Next problem – where should I look for an interesting bottle of wine? Online seems to be the most obvious choice – but just to make things more interesting, I have to tell you that my gift recipient owns two liquor stores – yep, surprising him is not a trivial task.

Do you have an American Express credit card? Of course, you are wondering what it has to do with our story? It is most directly related. If you have the American Express credit card (AMEX for short), and if you ever looked at your account online, you probably saw the section called Amex Offers & Benefits. In that section, you can find 100 special offers, allowing you to earn additional points or save money on different items you can buy with the AMEX card. I have a good experience with these offers, these are real savings, so I have a habit of periodically logging into the account and scrolling through the offers. One of the offers I saw quickly attracted my attention – save $50 on a $150 purchase at WineAccess. I don’t know about you, but this sounds like a very good deal for me.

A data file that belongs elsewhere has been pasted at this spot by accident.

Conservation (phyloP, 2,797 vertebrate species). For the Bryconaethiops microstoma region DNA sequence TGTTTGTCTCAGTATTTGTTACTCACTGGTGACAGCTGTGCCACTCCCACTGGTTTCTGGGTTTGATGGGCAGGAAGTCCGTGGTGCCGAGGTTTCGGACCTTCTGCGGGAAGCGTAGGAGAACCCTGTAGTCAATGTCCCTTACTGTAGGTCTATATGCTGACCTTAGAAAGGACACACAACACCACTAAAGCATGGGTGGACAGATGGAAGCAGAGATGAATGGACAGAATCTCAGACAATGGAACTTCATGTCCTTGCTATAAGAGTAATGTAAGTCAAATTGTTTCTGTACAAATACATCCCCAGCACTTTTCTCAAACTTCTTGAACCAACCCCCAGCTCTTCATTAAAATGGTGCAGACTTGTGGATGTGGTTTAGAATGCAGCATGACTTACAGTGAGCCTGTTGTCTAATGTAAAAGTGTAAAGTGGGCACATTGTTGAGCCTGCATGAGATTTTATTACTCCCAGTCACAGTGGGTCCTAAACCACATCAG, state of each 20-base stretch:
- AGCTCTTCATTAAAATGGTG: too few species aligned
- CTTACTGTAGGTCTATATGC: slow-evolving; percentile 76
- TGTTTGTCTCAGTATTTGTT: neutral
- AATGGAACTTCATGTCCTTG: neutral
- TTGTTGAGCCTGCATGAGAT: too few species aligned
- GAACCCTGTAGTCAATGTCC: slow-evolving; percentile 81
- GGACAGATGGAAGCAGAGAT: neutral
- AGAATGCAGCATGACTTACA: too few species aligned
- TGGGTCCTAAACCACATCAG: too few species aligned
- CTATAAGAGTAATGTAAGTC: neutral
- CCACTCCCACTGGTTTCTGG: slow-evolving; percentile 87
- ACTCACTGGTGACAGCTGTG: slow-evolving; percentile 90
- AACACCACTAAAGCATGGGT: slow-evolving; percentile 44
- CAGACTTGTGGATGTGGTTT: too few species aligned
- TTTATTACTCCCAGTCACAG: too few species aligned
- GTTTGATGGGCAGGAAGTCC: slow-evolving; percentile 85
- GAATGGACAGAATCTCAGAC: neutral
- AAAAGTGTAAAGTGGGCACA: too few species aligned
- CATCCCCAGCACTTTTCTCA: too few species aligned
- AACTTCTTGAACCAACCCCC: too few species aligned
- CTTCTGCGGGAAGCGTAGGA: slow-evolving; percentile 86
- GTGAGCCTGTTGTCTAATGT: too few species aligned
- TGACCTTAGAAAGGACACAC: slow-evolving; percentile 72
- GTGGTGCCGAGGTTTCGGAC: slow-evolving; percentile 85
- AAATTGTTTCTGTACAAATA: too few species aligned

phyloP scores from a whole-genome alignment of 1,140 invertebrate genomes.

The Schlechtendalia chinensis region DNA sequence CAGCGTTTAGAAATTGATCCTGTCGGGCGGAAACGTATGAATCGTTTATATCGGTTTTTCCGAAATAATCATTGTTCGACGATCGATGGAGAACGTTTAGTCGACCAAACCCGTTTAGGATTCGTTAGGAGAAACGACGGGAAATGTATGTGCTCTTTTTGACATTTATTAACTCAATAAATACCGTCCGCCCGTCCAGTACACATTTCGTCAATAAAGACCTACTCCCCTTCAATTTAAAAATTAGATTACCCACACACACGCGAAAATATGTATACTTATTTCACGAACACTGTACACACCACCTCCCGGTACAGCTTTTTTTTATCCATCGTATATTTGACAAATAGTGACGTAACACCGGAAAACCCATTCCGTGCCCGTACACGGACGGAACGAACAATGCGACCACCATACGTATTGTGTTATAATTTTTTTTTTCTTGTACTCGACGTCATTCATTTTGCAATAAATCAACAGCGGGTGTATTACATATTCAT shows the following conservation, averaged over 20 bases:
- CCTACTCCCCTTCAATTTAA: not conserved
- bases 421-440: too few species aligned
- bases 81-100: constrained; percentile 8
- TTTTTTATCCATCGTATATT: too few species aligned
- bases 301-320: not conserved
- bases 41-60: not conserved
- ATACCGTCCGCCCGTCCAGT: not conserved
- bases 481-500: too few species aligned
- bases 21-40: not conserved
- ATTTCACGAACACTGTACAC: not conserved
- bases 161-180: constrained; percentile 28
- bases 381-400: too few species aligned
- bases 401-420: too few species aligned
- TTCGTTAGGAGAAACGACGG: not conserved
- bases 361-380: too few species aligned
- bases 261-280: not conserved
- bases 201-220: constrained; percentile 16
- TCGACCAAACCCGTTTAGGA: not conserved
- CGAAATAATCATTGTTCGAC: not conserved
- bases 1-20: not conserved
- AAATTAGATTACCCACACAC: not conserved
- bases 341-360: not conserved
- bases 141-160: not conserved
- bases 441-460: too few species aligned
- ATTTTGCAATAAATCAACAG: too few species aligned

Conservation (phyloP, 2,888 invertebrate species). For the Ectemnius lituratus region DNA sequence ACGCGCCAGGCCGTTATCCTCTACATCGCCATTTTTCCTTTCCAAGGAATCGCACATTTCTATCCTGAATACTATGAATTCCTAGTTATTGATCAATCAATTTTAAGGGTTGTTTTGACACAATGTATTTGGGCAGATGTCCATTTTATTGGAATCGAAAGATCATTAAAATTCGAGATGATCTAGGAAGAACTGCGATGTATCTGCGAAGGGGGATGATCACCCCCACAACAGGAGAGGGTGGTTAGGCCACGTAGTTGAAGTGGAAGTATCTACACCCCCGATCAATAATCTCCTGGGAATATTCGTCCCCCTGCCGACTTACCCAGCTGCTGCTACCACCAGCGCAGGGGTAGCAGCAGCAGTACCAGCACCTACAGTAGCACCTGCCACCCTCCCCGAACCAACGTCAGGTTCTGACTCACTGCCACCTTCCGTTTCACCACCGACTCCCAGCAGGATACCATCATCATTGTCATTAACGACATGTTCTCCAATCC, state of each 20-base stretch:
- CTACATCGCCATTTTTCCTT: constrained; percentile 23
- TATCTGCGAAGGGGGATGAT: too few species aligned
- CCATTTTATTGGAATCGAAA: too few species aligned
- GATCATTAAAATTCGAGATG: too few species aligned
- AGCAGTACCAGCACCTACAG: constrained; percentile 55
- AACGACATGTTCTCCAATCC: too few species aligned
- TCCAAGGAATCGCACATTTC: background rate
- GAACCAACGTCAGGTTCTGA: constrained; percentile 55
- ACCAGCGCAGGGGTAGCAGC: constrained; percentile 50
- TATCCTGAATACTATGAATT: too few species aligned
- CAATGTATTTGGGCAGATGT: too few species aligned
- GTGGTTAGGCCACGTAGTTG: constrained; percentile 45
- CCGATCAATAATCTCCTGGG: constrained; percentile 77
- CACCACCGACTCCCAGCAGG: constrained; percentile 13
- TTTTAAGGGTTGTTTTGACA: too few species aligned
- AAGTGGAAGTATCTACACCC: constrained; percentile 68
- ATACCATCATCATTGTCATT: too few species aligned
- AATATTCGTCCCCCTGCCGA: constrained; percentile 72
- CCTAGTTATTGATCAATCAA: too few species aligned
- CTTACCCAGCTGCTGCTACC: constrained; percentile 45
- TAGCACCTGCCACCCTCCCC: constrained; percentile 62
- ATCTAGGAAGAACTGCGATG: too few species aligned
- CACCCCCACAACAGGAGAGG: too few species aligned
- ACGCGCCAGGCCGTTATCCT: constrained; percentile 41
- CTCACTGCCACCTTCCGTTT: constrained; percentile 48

I was not familiar with Wine Access, so I got to the website to see if I can actually put this offer to good use. First thing I saw on the site is that $120 or 6 bottles purchase includes shipping, and if you are buying wine online, you know that shipping cost is one of the most annoying elements of the wine buying experience, so this made deal even sweeter – in case I can find something interesting.

I can’t tell you why and how, I first decided to search for Grosset, one of the very best Australian Riesling producers, and to my surprise and delight, I found Grosset Riesling available. So now I needed to add something else to reach my target number – $150.